For example, take the book cover of the Golden Compass by Philip Pullman:
When we look at the ornate design of the cover and the enigmatic title, what is Pullman encouraging you to feel before you begin reading?
Simple questions such as “What do you think will happen next?” and “How do you think the story will end?” encourage learners to combine prior knowledge of the text with the inferences they have made so far. Practising combining these skills helps to improve reading comprehension overall.
Identifying the main idea and summarising
Summarising can be a fantastic tool for supporting reading comprehension.
The ability to summarise well can feel like a skill people take for granted, but it allows learners to not only identify the main themes in a text, but to communicate them using their own words. This provides them with the freedom and autonomy to interact with reading in a way that suits them, encouraging reading for pleasure and deepening reading comprehension skills.
As well as this, summaries from learners give teachers an insight into potential problem areas. When information is summarised, it’s easier to see where main ideas and key themes have been lost or misunderstood. This gives you an opportunity to support their knowledge, ensuring they are able to access the text.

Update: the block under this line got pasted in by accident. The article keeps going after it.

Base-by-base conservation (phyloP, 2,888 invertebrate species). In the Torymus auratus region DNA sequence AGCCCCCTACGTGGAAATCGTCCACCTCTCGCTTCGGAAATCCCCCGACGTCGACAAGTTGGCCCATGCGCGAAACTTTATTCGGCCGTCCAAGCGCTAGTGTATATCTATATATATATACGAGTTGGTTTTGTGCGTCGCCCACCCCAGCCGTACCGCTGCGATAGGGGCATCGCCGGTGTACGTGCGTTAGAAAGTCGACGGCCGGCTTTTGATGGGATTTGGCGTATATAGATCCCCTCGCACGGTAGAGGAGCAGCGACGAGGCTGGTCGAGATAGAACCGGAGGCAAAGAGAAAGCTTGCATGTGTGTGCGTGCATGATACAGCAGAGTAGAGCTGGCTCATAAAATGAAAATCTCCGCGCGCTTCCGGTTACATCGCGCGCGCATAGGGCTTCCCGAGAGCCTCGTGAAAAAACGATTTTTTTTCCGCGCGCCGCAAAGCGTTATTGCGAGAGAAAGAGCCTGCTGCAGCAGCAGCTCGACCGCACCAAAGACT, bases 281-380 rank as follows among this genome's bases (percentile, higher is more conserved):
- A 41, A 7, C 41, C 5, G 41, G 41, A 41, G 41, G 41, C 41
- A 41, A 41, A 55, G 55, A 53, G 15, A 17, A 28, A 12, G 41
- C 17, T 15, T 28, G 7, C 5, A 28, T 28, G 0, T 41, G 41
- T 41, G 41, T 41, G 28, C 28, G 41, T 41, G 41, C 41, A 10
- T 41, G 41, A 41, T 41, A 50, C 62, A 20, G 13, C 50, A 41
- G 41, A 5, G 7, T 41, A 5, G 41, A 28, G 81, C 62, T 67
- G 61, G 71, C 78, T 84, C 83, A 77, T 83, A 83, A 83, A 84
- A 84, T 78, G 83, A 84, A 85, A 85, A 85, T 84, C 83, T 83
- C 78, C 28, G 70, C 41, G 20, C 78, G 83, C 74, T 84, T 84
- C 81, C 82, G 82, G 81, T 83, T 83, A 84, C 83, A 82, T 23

Summarising is one of the simplest strategies you can employ when improving reading comprehension. After reading a text, ask learners to summarise what they have read in their own words. This could be a simple summary, or as a response to a previous prediction they make about the text.
When you’re done, ask learners to contribute their ideas to the class or to their peers. This gives other learners the opportunity to fill in gaps in the summary. By doing this as a class, you ensure that every learner comes away from the text with a clear understanding of its contents.
In addition to the reading comprehension benefits, having structured conversations like this as a class reinforce communication skills and independent learning, as every learner has their own voice and gets involved in the discussion.